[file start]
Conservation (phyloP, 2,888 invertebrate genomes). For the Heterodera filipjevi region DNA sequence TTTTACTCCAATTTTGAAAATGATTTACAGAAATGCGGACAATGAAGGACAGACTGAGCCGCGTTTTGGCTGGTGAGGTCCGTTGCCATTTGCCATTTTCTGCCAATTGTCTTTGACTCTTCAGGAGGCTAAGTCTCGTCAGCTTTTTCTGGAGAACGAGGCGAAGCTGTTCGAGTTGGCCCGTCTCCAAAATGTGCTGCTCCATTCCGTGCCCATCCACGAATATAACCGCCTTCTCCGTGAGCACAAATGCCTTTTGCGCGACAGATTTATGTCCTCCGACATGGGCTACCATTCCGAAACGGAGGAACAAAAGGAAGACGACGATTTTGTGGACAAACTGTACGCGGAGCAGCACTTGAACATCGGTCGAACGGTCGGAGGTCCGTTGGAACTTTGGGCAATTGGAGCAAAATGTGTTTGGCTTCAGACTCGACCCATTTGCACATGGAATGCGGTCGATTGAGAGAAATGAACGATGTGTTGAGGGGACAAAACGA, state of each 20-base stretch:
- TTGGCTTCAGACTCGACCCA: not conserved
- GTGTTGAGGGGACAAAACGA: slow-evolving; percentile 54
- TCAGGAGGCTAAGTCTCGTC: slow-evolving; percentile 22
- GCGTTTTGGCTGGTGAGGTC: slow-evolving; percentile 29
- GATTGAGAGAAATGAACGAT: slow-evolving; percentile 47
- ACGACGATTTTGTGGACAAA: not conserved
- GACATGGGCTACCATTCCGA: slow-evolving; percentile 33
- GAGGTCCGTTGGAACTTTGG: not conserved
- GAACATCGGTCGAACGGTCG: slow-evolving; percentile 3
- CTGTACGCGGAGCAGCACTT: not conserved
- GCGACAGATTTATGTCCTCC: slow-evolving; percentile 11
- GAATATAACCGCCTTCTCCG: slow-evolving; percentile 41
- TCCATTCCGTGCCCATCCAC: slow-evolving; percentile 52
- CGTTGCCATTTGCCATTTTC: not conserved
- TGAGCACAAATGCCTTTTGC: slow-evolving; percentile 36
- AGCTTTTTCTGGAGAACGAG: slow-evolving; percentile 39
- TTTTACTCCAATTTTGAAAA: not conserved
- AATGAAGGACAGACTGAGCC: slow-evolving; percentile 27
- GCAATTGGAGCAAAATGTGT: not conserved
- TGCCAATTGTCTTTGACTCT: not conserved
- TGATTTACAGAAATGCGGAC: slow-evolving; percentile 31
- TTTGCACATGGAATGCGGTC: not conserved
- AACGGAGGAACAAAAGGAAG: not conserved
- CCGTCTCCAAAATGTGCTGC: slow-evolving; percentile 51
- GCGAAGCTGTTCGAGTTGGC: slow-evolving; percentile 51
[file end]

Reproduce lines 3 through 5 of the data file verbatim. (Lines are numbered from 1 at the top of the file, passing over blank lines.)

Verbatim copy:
- GTGTTGAGGGGACAAAACGA: slow-evolving; percentile 54
- TCAGGAGGCTAAGTCTCGTC: slow-evolving; percentile 22
- GCGTTTTGGCTGGTGAGGTC: slow-evolving; percentile 29